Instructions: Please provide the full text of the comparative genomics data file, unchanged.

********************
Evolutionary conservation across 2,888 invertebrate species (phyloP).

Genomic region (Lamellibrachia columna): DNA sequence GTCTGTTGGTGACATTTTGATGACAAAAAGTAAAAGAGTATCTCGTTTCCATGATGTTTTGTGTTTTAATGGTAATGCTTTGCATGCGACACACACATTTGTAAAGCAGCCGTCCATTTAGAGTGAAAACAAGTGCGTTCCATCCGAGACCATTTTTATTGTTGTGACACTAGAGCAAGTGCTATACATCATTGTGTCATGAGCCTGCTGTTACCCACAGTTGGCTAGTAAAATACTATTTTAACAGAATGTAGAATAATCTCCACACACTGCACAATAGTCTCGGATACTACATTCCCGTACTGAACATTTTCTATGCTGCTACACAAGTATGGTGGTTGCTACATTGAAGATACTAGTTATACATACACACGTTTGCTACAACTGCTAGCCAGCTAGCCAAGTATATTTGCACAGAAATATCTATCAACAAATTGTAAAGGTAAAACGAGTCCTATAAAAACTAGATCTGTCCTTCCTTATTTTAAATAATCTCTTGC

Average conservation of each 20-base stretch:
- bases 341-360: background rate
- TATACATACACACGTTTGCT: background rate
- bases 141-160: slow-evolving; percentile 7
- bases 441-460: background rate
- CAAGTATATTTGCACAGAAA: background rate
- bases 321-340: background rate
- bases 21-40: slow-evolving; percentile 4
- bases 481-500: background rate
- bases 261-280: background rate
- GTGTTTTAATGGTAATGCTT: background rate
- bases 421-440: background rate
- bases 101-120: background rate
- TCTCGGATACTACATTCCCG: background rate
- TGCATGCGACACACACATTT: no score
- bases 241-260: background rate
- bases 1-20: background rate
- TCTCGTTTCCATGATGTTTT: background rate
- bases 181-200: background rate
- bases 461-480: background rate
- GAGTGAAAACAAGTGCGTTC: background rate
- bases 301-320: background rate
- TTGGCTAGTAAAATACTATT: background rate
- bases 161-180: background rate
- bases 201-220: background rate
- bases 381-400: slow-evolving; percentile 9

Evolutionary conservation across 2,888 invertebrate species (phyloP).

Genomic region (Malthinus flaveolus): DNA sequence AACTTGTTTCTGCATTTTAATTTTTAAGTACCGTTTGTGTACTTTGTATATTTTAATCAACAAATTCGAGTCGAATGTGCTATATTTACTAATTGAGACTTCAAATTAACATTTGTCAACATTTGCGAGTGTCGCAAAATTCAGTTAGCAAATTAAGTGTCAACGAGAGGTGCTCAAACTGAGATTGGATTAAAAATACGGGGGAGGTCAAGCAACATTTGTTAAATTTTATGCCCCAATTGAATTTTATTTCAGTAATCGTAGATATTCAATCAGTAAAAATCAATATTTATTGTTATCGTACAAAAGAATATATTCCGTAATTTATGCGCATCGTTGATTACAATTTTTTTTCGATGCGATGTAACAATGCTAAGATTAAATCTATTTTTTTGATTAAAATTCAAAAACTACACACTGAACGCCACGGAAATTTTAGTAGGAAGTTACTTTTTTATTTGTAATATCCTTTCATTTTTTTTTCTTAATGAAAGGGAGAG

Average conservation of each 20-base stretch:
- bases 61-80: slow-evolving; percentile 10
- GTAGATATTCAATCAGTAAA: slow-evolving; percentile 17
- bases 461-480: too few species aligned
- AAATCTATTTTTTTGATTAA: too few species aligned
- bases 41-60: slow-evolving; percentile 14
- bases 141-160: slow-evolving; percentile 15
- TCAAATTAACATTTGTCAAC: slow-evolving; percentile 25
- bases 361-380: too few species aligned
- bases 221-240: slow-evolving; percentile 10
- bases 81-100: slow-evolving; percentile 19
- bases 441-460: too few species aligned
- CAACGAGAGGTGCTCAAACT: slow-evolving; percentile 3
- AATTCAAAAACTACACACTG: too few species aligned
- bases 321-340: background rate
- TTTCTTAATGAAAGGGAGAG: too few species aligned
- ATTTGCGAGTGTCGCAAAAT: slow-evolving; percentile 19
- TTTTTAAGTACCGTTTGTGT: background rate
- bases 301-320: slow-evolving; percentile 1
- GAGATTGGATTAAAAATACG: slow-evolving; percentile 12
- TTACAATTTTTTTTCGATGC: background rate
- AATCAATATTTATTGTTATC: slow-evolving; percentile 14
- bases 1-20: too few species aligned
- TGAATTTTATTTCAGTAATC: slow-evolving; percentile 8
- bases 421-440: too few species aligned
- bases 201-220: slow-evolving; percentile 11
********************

Evolutionary conservation across 2,888 invertebrate species (phyloP).

Genomic region (Lamellibrachia columna): DNA sequence GTCTGTTGGTGACATTTTGATGACAAAAAGTAAAAGAGTATCTCGTTTCCATGATGTTTTGTGTTTTAATGGTAATGCTTTGCATGCGACACACACATTTGTAAAGCAGCCGTCCATTTAGAGTGAAAACAAGTGCGTTCCATCCGAGACCATTTTTATTGTTGTGACACTAGAGCAAGTGCTATACATCATTGTGTCATGAGCCTGCTGTTACCCACAGTTGGCTAGTAAAATACTATTTTAACAGAATGTAGAATAATCTCCACACACTGCACAATAGTCTCGGATACTACATTCCCGTACTGAACATTTTCTATGCTGCTACACAAGTATGGTGGTTGCTACATTGAAGATACTAGTTATACATACACACGTTTGCTACAACTGCTAGCCAGCTAGCCAAGTATATTTGCACAGAAATATCTATCAACAAATTGTAAAGGTAAAACGAGTCCTATAAAAACTAGATCTGTCCTTCCTTATTTTAAATAATCTCTTGC

Average conservation of each 20-base stretch:
- bases 341-360: background rate
- TATACATACACACGTTTGCT: background rate
- bases 141-160: slow-evolving; percentile 7
- bases 441-460: background rate
- CAAGTATATTTGCACAGAAA: background rate
- bases 321-340: background rate
- bases 21-40: slow-evolving; percentile 4
- bases 481-500: background rate
- bases 261-280: background rate
- GTGTTTTAATGGTAATGCTT: background rate
- bases 421-440: background rate
- bases 101-120: background rate
- TCTCGGATACTACATTCCCG: background rate
- TGCATGCGACACACACATTT: no score
- bases 241-260: background rate
- bases 1-20: background rate
- TCTCGTTTCCATGATGTTTT: background rate
- bases 181-200: background rate
- bases 461-480: background rate
- GAGTGAAAACAAGTGCGTTC: background rate
- bases 301-320: background rate
- TTGGCTAGTAAAATACTATT: background rate
- bases 161-180: background rate
- bases 201-220: background rate
- bases 381-400: slow-evolving; percentile 9

Evolutionary conservation across 2,888 invertebrate species (phyloP).

Genomic region (Malthinus flaveolus): DNA sequence AACTTGTTTCTGCATTTTAATTTTTAAGTACCGTTTGTGTACTTTGTATATTTTAATCAACAAATTCGAGTCGAATGTGCTATATTTACTAATTGAGACTTCAAATTAACATTTGTCAACATTTGCGAGTGTCGCAAAATTCAGTTAGCAAATTAAGTGTCAACGAGAGGTGCTCAAACTGAGATTGGATTAAAAATACGGGGGAGGTCAAGCAACATTTGTTAAATTTTATGCCCCAATTGAATTTTATTTCAGTAATCGTAGATATTCAATCAGTAAAAATCAATATTTATTGTTATCGTACAAAAGAATATATTCCGTAATTTATGCGCATCGTTGATTACAATTTTTTTTCGATGCGATGTAACAATGCTAAGATTAAATCTATTTTTTTGATTAAAATTCAAAAACTACACACTGAACGCCACGGAAATTTTAGTAGGAAGTTACTTTTTTATTTGTAATATCCTTTCATTTTTTTTTCTTAATGAAAGGGAGAG

Average conservation of each 20-base stretch:
- bases 61-80: slow-evolving; percentile 10
- GTAGATATTCAATCAGTAAA: slow-evolving; percentile 17
- bases 461-480: too few species aligned
- AAATCTATTTTTTTGATTAA: too few species aligned
- bases 41-60: slow-evolving; percentile 14
- bases 141-160: slow-evolving; percentile 15
- TCAAATTAACATTTGTCAAC: slow-evolving; percentile 25
- bases 361-380: too few species aligned
- bases 221-240: slow-evolving; percentile 10
- bases 81-100: slow-evolving; percentile 19
- bases 441-460: too few species aligned
- CAACGAGAGGTGCTCAAACT: slow-evolving; percentile 3
- AATTCAAAAACTACACACTG: too few species aligned
- bases 321-340: background rate
- TTTCTTAATGAAAGGGAGAG: too few species aligned
- ATTTGCGAGTGTCGCAAAAT: slow-evolving; percentile 19
- TTTTTAAGTACCGTTTGTGT: background rate
- bases 301-320: slow-evolving; percentile 1
- GAGATTGGATTAAAAATACG: slow-evolving; percentile 12
- TTACAATTTTTTTTCGATGC: background rate
- AATCAATATTTATTGTTATC: slow-evolving; percentile 14
- bases 1-20: too few species aligned
- TGAATTTTATTTCAGTAATC: slow-evolving; percentile 8
- bases 421-440: too few species aligned
- bases 201-220: slow-evolving; percentile 11